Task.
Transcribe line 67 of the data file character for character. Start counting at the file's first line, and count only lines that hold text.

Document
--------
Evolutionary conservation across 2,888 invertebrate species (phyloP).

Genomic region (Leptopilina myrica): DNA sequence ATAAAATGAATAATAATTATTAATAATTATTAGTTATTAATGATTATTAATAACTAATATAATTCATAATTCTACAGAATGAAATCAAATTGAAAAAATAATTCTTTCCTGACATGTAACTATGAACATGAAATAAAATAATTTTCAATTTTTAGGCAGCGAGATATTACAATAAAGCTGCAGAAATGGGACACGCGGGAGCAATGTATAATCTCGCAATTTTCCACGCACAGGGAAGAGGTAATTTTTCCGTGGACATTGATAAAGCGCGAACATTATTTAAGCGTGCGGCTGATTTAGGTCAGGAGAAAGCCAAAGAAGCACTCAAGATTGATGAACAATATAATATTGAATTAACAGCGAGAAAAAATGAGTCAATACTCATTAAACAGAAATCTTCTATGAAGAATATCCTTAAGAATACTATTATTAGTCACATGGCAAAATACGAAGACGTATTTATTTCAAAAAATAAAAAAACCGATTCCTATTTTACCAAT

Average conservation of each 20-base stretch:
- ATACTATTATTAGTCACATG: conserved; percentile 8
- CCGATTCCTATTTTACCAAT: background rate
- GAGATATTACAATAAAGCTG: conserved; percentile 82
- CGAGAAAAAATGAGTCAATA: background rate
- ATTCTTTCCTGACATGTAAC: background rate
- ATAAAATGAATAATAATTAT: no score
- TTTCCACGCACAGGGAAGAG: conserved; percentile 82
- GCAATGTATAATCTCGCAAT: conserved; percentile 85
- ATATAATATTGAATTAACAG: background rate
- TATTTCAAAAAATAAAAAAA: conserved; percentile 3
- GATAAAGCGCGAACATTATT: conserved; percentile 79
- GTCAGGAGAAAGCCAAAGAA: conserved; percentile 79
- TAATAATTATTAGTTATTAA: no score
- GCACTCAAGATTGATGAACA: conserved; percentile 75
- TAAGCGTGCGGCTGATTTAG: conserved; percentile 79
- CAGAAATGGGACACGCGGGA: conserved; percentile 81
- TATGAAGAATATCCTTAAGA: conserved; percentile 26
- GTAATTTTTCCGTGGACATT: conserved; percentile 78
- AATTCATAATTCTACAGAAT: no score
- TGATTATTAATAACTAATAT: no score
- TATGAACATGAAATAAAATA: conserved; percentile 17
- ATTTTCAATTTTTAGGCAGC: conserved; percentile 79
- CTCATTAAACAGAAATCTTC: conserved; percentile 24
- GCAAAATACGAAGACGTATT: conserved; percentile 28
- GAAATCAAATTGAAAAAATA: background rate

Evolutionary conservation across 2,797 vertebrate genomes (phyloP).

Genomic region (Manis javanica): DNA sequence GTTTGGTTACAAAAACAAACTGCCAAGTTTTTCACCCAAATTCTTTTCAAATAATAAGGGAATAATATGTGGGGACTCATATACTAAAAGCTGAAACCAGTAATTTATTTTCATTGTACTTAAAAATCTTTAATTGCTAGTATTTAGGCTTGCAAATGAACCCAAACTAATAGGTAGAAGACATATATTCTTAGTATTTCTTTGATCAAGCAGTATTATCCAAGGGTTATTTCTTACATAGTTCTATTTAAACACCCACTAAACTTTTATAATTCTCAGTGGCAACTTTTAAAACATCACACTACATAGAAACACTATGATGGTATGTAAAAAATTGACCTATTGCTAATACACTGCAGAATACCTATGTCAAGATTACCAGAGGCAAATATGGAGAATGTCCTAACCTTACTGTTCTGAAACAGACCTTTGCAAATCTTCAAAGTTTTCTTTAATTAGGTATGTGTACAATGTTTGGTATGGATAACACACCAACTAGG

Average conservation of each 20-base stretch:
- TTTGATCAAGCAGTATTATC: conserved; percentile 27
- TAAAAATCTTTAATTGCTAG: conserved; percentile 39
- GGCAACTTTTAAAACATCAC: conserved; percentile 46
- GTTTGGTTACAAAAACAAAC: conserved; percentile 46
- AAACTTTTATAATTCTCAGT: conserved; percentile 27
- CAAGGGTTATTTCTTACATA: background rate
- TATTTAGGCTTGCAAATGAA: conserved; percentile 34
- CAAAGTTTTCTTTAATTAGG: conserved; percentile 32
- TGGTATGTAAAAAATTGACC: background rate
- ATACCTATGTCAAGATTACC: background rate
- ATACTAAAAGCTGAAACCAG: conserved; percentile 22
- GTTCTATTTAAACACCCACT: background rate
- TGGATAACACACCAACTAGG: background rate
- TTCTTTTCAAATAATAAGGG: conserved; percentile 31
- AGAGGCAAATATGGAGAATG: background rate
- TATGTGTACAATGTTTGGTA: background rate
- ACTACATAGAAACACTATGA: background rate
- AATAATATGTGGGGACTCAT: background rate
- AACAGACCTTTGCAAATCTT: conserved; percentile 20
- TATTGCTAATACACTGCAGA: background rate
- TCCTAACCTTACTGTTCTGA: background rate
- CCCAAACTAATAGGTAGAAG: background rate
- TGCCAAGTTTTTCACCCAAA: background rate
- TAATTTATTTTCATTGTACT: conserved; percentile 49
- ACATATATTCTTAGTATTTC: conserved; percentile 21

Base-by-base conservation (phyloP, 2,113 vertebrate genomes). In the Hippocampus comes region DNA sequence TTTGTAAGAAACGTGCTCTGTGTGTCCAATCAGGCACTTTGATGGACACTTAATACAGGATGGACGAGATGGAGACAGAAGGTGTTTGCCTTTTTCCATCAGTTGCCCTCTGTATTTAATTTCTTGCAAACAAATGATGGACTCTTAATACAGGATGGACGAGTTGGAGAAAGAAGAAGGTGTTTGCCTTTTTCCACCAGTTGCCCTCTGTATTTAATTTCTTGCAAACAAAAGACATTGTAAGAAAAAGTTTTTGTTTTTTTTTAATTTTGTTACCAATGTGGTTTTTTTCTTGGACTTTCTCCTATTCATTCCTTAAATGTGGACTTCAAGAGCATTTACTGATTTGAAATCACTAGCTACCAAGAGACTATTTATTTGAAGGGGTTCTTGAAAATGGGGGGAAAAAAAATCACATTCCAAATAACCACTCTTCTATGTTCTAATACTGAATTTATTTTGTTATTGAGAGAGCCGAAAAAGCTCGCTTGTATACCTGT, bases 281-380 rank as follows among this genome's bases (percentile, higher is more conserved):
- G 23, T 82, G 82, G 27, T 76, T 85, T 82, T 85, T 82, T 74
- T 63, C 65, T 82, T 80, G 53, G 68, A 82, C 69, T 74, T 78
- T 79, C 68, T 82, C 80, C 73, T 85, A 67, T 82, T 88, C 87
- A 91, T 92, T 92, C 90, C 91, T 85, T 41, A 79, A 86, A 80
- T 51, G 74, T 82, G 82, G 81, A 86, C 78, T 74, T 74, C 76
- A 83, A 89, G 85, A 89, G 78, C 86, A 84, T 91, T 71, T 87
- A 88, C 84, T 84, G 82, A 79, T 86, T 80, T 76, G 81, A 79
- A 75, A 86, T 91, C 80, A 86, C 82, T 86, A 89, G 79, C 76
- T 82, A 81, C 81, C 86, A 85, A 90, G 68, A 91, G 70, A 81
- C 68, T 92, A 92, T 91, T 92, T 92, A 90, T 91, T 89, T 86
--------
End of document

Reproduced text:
- C 68, T 92, A 92, T 91, T 92, T 92, A 90, T 91, T 89, T 86